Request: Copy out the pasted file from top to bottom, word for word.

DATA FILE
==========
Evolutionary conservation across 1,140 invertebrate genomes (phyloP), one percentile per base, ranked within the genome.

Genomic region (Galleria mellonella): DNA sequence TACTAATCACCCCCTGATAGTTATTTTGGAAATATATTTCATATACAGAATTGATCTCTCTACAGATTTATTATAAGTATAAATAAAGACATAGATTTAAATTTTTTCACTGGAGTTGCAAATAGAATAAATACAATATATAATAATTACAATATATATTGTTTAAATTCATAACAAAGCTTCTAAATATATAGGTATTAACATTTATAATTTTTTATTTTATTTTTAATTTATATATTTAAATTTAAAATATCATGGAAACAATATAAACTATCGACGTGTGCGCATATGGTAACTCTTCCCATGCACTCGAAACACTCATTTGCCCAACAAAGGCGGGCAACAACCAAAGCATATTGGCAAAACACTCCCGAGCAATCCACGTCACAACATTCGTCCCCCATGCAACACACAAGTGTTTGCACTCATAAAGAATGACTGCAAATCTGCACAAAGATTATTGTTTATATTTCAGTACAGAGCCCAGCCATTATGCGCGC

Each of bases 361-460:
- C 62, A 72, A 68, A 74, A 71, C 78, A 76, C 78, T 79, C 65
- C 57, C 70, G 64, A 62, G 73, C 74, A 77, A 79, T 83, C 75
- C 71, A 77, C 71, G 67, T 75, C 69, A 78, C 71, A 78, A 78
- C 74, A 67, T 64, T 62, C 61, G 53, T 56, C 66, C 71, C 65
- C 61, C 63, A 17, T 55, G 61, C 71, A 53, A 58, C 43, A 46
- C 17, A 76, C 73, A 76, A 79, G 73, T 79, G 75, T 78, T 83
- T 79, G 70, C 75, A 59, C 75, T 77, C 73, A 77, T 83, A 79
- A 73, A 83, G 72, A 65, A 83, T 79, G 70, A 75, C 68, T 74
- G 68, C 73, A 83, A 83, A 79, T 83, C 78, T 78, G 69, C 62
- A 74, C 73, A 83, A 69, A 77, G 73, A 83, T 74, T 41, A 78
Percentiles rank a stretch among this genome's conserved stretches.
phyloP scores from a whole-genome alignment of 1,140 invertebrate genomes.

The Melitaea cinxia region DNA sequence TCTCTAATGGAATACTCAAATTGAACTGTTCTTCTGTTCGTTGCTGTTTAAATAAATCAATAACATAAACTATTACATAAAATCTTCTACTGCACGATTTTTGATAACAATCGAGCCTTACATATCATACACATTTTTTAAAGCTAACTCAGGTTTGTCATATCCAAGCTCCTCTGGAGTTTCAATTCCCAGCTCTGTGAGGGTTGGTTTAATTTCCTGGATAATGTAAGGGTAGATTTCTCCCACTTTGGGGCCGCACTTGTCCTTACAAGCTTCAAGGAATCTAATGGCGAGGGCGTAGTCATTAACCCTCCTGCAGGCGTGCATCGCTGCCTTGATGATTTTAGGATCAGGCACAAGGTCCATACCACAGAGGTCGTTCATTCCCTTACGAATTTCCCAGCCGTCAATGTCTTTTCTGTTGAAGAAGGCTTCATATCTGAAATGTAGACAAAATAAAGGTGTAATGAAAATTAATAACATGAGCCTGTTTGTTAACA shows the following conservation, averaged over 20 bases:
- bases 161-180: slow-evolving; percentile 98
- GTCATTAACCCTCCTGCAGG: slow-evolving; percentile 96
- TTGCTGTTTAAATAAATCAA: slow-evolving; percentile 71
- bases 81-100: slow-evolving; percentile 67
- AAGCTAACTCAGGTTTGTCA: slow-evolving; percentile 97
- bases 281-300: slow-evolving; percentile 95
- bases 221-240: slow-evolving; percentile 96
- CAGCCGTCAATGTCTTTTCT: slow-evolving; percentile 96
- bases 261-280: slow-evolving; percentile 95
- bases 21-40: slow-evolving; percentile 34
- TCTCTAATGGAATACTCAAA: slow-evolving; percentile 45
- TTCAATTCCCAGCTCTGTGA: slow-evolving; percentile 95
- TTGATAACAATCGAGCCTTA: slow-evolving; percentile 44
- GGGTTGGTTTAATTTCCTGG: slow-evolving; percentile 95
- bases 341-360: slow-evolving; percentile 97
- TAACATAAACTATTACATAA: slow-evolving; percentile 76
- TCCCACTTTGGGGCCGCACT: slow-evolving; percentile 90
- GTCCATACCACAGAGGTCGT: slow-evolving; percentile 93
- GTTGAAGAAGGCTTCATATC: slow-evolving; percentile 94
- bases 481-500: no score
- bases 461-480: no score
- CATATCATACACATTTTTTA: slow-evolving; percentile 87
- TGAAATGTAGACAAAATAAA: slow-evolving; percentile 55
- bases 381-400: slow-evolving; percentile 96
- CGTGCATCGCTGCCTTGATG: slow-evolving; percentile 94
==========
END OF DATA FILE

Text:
Evolutionary conservation across 1,140 invertebrate genomes (phyloP), one percentile per base, ranked within the genome.

Genomic region (Galleria mellonella): DNA sequence TACTAATCACCCCCTGATAGTTATTTTGGAAATATATTTCATATACAGAATTGATCTCTCTACAGATTTATTATAAGTATAAATAAAGACATAGATTTAAATTTTTTCACTGGAGTTGCAAATAGAATAAATACAATATATAATAATTACAATATATATTGTTTAAATTCATAACAAAGCTTCTAAATATATAGGTATTAACATTTATAATTTTTTATTTTATTTTTAATTTATATATTTAAATTTAAAATATCATGGAAACAATATAAACTATCGACGTGTGCGCATATGGTAACTCTTCCCATGCACTCGAAACACTCATTTGCCCAACAAAGGCGGGCAACAACCAAAGCATATTGGCAAAACACTCCCGAGCAATCCACGTCACAACATTCGTCCCCCATGCAACACACAAGTGTTTGCACTCATAAAGAATGACTGCAAATCTGCACAAAGATTATTGTTTATATTTCAGTACAGAGCCCAGCCATTATGCGCGC

Each of bases 361-460:
- C 62, A 72, A 68, A 74, A 71, C 78, A 76, C 78, T 79, C 65
- C 57, C 70, G 64, A 62, G 73, C 74, A 77, A 79, T 83, C 75
- C 71, A 77, C 71, G 67, T 75, C 69, A 78, C 71, A 78, A 78
- C 74, A 67, T 64, T 62, C 61, G 53, T 56, C 66, C 71, C 65
- C 61, C 63, A 17, T 55, G 61, C 71, A 53, A 58, C 43, A 46
- C 17, A 76, C 73, A 76, A 79, G 73, T 79, G 75, T 78, T 83
- T 79, G 70, C 75, A 59, C 75, T 77, C 73, A 77, T 83, A 79
- A 73, A 83, G 72, A 65, A 83, T 79, G 70, A 75, C 68, T 74
- G 68, C 73, A 83, A 83, A 79, T 83, C 78, T 78, G 69, C 62
- A 74, C 73, A 83, A 69, A 77, G 73, A 83, T 74, T 41, A 78
Percentiles rank a stretch among this genome's conserved stretches.
phyloP scores from a whole-genome alignment of 1,140 invertebrate genomes.

The Melitaea cinxia region DNA sequence TCTCTAATGGAATACTCAAATTGAACTGTTCTTCTGTTCGTTGCTGTTTAAATAAATCAATAACATAAACTATTACATAAAATCTTCTACTGCACGATTTTTGATAACAATCGAGCCTTACATATCATACACATTTTTTAAAGCTAACTCAGGTTTGTCATATCCAAGCTCCTCTGGAGTTTCAATTCCCAGCTCTGTGAGGGTTGGTTTAATTTCCTGGATAATGTAAGGGTAGATTTCTCCCACTTTGGGGCCGCACTTGTCCTTACAAGCTTCAAGGAATCTAATGGCGAGGGCGTAGTCATTAACCCTCCTGCAGGCGTGCATCGCTGCCTTGATGATTTTAGGATCAGGCACAAGGTCCATACCACAGAGGTCGTTCATTCCCTTACGAATTTCCCAGCCGTCAATGTCTTTTCTGTTGAAGAAGGCTTCATATCTGAAATGTAGACAAAATAAAGGTGTAATGAAAATTAATAACATGAGCCTGTTTGTTAACA shows the following conservation, averaged over 20 bases:
- bases 161-180: slow-evolving; percentile 98
- GTCATTAACCCTCCTGCAGG: slow-evolving; percentile 96
- TTGCTGTTTAAATAAATCAA: slow-evolving; percentile 71
- bases 81-100: slow-evolving; percentile 67
- AAGCTAACTCAGGTTTGTCA: slow-evolving; percentile 97
- bases 281-300: slow-evolving; percentile 95
- bases 221-240: slow-evolving; percentile 96
- CAGCCGTCAATGTCTTTTCT: slow-evolving; percentile 96
- bases 261-280: slow-evolving; percentile 95
- bases 21-40: slow-evolving; percentile 34
- TCTCTAATGGAATACTCAAA: slow-evolving; percentile 45
- TTCAATTCCCAGCTCTGTGA: slow-evolving; percentile 95
- TTGATAACAATCGAGCCTTA: slow-evolving; percentile 44
- GGGTTGGTTTAATTTCCTGG: slow-evolving; percentile 95
- bases 341-360: slow-evolving; percentile 97
- TAACATAAACTATTACATAA: slow-evolving; percentile 76
- TCCCACTTTGGGGCCGCACT: slow-evolving; percentile 90
- GTCCATACCACAGAGGTCGT: slow-evolving; percentile 93
- GTTGAAGAAGGCTTCATATC: slow-evolving; percentile 94
- bases 481-500: no score
- bases 461-480: no score
- CATATCATACACATTTTTTA: slow-evolving; percentile 87
- TGAAATGTAGACAAAATAAA: slow-evolving; percentile 55
- bases 381-400: slow-evolving; percentile 96
- CGTGCATCGCTGCCTTGATG: slow-evolving; percentile 94